There is a growing trend in the sports science community of people challenging the validity of periodisation in the modern sports landscape. Although challenging scientific principles is an important part of progressing knowledge, the challenges to periodisation as yet have been proven to be baseless. One such challenge is that periodisation is “too rigid” and therefore isn’t flexible to the athletes changing lifestyle factors. This notion seems to stem from a misunderstanding between periodisation and programming. While periodisation is rigid, programming is dynamic and can be altered to meet the athlete where they are at that moment, while still working towards the periodised goals of that training cycle.
An example of this would be if a rider has strength endurance planned for a given mesocycle, but it’s snowing outside. The coach may then change their training at a programming level so that the rider can complete their strength endurance session walking up a flight of stairs at 60 steps per minute taking two steps at a time.
Missed training and not completing prerequisites
A scientific and well developed periodisation structure will provide a rider with every chance to achieve a high performance outcome in most circumstances. However there is one flaw in a well designed periodised plan. That is, IF THE RIDER DOESN’T DO THE TRAINING. Illness, injury and other life factors are sometimes unavoidable, and if severe enough, will require the coach to redesign the annual plan. However when a person misses rides for no apparent reason, we end up with what is called “cascading interventions”.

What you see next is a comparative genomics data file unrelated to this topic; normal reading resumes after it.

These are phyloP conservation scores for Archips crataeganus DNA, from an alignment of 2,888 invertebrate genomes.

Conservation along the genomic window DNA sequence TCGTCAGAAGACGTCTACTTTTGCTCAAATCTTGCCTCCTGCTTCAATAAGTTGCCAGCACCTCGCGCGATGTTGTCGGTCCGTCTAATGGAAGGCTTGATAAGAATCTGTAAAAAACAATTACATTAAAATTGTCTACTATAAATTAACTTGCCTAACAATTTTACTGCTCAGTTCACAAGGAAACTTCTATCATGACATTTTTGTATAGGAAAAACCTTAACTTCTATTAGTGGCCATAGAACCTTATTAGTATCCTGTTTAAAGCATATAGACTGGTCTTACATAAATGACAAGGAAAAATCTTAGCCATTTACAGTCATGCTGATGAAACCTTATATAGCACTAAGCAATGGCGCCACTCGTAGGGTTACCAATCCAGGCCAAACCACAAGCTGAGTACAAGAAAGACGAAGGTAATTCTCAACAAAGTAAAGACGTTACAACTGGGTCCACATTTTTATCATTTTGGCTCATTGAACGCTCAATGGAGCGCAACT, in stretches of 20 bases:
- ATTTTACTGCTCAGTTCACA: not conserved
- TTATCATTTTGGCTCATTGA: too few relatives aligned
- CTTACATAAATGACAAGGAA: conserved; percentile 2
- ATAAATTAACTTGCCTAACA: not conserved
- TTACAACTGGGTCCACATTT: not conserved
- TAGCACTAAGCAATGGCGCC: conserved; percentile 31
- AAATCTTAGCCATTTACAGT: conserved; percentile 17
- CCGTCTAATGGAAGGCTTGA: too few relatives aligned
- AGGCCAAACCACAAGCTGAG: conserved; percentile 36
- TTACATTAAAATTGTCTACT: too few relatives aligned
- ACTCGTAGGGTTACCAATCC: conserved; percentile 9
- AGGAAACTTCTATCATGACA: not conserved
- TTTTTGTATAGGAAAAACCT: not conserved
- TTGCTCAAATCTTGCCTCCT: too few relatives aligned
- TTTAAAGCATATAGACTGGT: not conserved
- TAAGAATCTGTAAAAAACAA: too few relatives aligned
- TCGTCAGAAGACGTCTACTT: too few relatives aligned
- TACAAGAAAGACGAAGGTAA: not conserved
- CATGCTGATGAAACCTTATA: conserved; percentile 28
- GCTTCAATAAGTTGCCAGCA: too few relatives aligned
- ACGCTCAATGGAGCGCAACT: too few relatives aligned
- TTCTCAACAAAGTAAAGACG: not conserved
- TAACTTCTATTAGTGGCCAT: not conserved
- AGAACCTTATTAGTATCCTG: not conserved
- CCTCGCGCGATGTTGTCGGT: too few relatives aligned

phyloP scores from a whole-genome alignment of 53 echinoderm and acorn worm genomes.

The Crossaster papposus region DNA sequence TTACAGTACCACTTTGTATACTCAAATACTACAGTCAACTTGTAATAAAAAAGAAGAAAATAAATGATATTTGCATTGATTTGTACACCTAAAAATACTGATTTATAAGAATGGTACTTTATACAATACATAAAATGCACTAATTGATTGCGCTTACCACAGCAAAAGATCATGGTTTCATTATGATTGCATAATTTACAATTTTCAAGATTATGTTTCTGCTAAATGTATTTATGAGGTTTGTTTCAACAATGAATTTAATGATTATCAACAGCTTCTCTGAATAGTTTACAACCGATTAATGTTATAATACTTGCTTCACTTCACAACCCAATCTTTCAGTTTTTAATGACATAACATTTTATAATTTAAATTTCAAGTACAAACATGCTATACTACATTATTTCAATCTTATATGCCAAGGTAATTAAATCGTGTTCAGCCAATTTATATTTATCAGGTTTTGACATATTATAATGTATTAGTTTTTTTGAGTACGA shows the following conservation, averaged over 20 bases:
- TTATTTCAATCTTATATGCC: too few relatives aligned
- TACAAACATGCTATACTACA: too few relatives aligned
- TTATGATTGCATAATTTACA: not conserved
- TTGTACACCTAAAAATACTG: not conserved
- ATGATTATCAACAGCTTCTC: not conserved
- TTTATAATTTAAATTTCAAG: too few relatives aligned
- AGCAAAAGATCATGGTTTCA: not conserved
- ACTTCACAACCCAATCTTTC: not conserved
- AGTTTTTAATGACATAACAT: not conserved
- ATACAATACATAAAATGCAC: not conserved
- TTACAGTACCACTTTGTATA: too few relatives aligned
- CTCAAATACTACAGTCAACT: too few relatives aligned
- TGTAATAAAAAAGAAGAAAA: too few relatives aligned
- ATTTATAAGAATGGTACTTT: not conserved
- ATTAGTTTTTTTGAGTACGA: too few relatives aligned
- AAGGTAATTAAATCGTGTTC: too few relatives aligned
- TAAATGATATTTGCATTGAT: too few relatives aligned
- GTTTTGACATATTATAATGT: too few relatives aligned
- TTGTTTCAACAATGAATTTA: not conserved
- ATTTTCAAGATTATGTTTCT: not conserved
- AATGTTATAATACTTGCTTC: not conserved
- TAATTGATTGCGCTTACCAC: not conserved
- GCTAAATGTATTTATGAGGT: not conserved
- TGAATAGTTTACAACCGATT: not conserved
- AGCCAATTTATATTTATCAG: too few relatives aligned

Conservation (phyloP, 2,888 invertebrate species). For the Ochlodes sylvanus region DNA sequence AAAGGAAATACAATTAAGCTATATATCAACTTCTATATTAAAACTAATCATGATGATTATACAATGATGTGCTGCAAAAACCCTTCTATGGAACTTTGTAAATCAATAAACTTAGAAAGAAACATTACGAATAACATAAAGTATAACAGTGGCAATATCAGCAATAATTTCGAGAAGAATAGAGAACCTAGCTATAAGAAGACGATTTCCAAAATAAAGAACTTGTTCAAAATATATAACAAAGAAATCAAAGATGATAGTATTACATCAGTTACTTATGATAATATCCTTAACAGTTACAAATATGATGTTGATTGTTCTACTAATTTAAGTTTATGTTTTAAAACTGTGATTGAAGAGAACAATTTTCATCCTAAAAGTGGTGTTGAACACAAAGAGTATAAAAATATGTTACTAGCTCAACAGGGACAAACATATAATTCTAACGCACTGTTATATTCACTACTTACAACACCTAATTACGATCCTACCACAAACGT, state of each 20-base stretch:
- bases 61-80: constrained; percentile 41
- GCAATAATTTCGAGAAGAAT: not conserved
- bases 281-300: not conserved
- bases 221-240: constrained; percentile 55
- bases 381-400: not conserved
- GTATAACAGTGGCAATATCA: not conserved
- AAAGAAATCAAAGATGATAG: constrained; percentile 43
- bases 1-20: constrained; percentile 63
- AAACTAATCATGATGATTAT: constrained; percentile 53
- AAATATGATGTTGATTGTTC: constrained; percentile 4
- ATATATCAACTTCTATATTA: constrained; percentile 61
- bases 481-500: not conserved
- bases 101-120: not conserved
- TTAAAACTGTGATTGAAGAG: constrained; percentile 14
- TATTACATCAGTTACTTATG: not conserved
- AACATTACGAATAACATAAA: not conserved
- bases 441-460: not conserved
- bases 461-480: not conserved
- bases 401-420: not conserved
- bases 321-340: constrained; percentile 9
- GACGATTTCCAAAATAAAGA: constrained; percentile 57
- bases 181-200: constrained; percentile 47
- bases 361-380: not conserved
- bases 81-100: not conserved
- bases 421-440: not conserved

As we progress through a periodised plan, there are certain prerequisites that a rider must meet in order to best achieve the subsequent training stimulus in the next phase. When a rider misses training, we attempt to make up for this by careful manipulation at a programming level, while still adhering to the principles of daily loading structures to avoid excessive fatigue. However the capacity for this programming manipulation is limited, and if a rider misses too much training we end up with a situation whereby we have to pull the pin on the entire plan and start again, or risk the cascading interventions. Think of the little old lady who swallowed a fly, and you start to get the picture.